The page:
I whisked Art away to New Orleans for a 40th birthday weekend extravaganza. Needless to say there was lots of birding, beer, and eating!
In our efforts to spread the love around DC a bit more, I headed to The Gibson with a couple of girlfriends for happy hour Friday night. Of course, Art and I go into withdrawal if we don’t hit ChurchKey on an incredibly frequency — so he headed over there while I was off with the girls. We didn’t have a reservation, but thankfully they had space in the outside area.
I’ve been to The Gibson once before. It always seems like a place that I should be spending more time at, but Art’s not really into cocktails — which is why we don’t go there much.
I have to say the cocktails didn’t disappoint on my return visit. They are still incredibly expensive, but totally worth it. I will never understand why a bar can charge $15 for a vodka martini, which takes no effort to make. At the Gibson, you know why your cocktail is costing $15. They are complicated, use amazing ingredients, and flawless. The favorite drink of the night was the Tidal Basin Picnic, which featured Creme de Violette and lemonade (and a bunch of other liquors). I’ve been wanting to try Creme de Violette for a while, but haven’t a chance to. I totally jumped at this one.
It was so good, that for our third, and final round — we all ordered it.
The only flaw with The Gibson, which I was hoping they’d remedied was the food — or lack there of. We were there for 3 hours, drinking very, very, very strong drinks. There’s just not enough food. The menu said they had “small plates” and to ask the waitress for the plates o’the day, and I was happy to see that. Sadly the waitress said the 3 things on the menu were it, and they mostly involved meats that I really don’t eat. We did have the gnocchi, which was brilliant (I picked around the salami).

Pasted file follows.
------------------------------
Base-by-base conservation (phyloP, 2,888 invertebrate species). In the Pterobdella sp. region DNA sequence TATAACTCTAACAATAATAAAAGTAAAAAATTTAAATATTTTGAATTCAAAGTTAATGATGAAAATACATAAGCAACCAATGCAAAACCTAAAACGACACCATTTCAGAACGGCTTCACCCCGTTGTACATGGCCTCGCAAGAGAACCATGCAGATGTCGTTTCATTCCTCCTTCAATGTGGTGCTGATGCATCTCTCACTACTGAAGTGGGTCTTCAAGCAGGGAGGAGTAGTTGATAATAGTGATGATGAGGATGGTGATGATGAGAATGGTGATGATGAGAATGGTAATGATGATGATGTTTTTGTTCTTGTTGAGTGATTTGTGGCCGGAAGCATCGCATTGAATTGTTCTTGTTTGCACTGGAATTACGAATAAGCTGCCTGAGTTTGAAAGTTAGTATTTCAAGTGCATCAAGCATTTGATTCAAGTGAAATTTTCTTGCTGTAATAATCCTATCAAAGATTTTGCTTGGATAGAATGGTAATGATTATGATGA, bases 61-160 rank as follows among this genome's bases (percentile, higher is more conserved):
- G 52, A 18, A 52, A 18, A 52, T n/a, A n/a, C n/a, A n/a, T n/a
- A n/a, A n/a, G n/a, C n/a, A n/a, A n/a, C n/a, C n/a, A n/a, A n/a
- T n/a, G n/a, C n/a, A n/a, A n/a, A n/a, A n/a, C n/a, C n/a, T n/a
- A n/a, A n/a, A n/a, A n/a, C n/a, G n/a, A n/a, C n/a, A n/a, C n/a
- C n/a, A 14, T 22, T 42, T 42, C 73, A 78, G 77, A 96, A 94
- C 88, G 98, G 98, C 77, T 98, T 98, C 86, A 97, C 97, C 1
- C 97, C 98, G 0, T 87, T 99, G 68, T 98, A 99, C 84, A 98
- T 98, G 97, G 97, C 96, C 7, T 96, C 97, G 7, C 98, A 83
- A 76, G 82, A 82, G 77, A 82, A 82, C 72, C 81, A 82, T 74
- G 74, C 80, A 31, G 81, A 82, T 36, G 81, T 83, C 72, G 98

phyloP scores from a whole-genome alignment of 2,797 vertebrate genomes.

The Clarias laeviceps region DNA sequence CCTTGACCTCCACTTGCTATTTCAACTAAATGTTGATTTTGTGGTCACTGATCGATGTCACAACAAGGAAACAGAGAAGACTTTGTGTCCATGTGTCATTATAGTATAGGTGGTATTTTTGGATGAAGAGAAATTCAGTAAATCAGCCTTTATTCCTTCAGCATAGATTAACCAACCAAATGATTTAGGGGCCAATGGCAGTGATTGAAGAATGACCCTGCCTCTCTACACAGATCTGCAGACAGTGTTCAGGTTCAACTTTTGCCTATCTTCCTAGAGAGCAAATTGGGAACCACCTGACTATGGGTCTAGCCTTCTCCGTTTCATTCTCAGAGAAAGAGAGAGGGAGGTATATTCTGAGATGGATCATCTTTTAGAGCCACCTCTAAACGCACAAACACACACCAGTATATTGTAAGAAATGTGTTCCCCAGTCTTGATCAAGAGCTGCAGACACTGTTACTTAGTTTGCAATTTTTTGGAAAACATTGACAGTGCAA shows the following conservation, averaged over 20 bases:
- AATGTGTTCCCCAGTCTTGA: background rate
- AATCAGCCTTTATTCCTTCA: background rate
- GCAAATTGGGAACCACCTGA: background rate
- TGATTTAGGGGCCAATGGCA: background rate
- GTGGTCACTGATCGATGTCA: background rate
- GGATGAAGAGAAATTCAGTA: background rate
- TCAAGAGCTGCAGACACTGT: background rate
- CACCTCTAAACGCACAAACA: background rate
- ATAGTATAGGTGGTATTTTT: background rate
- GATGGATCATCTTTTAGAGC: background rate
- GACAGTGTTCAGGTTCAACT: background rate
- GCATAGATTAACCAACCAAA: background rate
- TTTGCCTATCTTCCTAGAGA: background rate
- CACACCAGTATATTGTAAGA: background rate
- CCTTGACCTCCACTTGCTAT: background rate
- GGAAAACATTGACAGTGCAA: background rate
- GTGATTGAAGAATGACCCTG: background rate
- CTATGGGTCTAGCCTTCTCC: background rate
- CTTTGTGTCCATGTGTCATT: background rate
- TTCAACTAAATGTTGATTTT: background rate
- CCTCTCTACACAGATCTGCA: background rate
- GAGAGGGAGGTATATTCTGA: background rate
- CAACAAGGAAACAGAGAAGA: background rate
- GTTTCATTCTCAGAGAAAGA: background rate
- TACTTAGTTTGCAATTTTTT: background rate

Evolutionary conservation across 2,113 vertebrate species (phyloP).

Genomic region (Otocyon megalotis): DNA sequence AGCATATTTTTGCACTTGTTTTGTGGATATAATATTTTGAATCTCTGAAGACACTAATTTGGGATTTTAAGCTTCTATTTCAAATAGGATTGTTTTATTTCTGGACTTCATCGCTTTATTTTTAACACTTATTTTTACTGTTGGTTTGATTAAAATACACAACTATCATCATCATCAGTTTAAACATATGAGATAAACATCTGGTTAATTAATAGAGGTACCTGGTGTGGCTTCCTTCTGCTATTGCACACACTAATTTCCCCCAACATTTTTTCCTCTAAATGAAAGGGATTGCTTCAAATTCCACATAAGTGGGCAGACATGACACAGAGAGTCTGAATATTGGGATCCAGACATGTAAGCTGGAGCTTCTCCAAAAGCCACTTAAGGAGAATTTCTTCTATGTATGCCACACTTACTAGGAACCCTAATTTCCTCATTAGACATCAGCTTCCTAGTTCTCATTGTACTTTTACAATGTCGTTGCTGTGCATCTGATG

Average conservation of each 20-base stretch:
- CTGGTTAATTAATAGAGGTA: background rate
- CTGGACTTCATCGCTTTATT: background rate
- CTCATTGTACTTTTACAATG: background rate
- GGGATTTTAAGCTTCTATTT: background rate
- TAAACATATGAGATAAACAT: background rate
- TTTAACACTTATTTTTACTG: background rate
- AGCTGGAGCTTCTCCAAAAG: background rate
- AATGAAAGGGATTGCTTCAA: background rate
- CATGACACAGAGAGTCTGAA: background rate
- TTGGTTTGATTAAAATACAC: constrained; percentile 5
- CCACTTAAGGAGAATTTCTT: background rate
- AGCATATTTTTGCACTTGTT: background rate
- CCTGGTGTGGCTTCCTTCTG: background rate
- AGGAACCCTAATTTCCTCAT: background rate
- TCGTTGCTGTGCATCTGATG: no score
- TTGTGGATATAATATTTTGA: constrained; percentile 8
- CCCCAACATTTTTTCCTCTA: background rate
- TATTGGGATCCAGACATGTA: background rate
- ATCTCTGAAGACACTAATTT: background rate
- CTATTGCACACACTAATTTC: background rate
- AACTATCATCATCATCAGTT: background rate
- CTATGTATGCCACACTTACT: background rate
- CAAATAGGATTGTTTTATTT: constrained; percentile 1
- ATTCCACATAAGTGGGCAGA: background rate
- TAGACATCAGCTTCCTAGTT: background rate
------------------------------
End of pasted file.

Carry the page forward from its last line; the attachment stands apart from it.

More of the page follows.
Art and I have been fairly loyal customers of Churchkey and Birch and Barley since they opened. Honestly, it’s the first place that we’ve wanted to go to on a regular basis (and frequently) in years. The last time we had a “home” like that, we lived on the Hill and hung out at Hawk and Dove. Our Hawk and Dove days are long behind us, and really no other bars or restaurants had that “third place” vibe for us until Churchkey came along.
We’re big craft beer people, and we love good food. That’s the magic mix that Churchkey/Birch and Barley have. The staff there is also awesome and super friendly, which really helps too. These days a lot of the staff knows us on sight, and by name. It makes it really fun to be there. Personally, I love the overall vibe of the place too. It just feels right.
But with all the great places popping up around DC, we thought we’d venture out. So last night, we hit the very recently opened Meridan Pint (good pics on Lagerheads Facebook Page). The first thing we noticed was the staff. It’s clearly staffed with Churchkey alumni, so the place felt kind of homey right away. The beer menu was respectable (24ish taps) of good craft brew. They focus on American craft beer, so it was kind of sad/disappointing to see Miller Light and PBR on the menu. Guess they decided to cater to the groundlings a bit. We had a few brews, my favorite being the Summer Solstice cream ale from Anderson Valley Brewing Company.
The most impressive thing about the menu was the real selection of vegetarian food. I’m not a vegetarian, but my relationship with meat is complicated and I very infrequently order it at a restaurant. Most places do a passing nod to vegetarian food, especially beer places. That’s why I was so impressed with the menu. Art had the seasonal chilled pea soup, which was freaking awesome and I wish I had ordered it, and the grilled polenta with wilted arugula. The polenta was also awesome, but the arugula was bit too old and bitter for him. (no comments about the wife, please).
I had the fried tofu with chili sauce, which was amazing — but gave me this rapid fire sudden heartburn. Seriously. It was crazy. I ordered the seitan kabobs for dinner, but the heartburn kind of killed my appetite. The kabobs were good, but not great. I’m not a huge seitan fan, and I think it was just a little too much for me. The grilled tomatoes on the kabobs were good, but there were too few of them and too many onions. A mushroom or two would have balanced it better.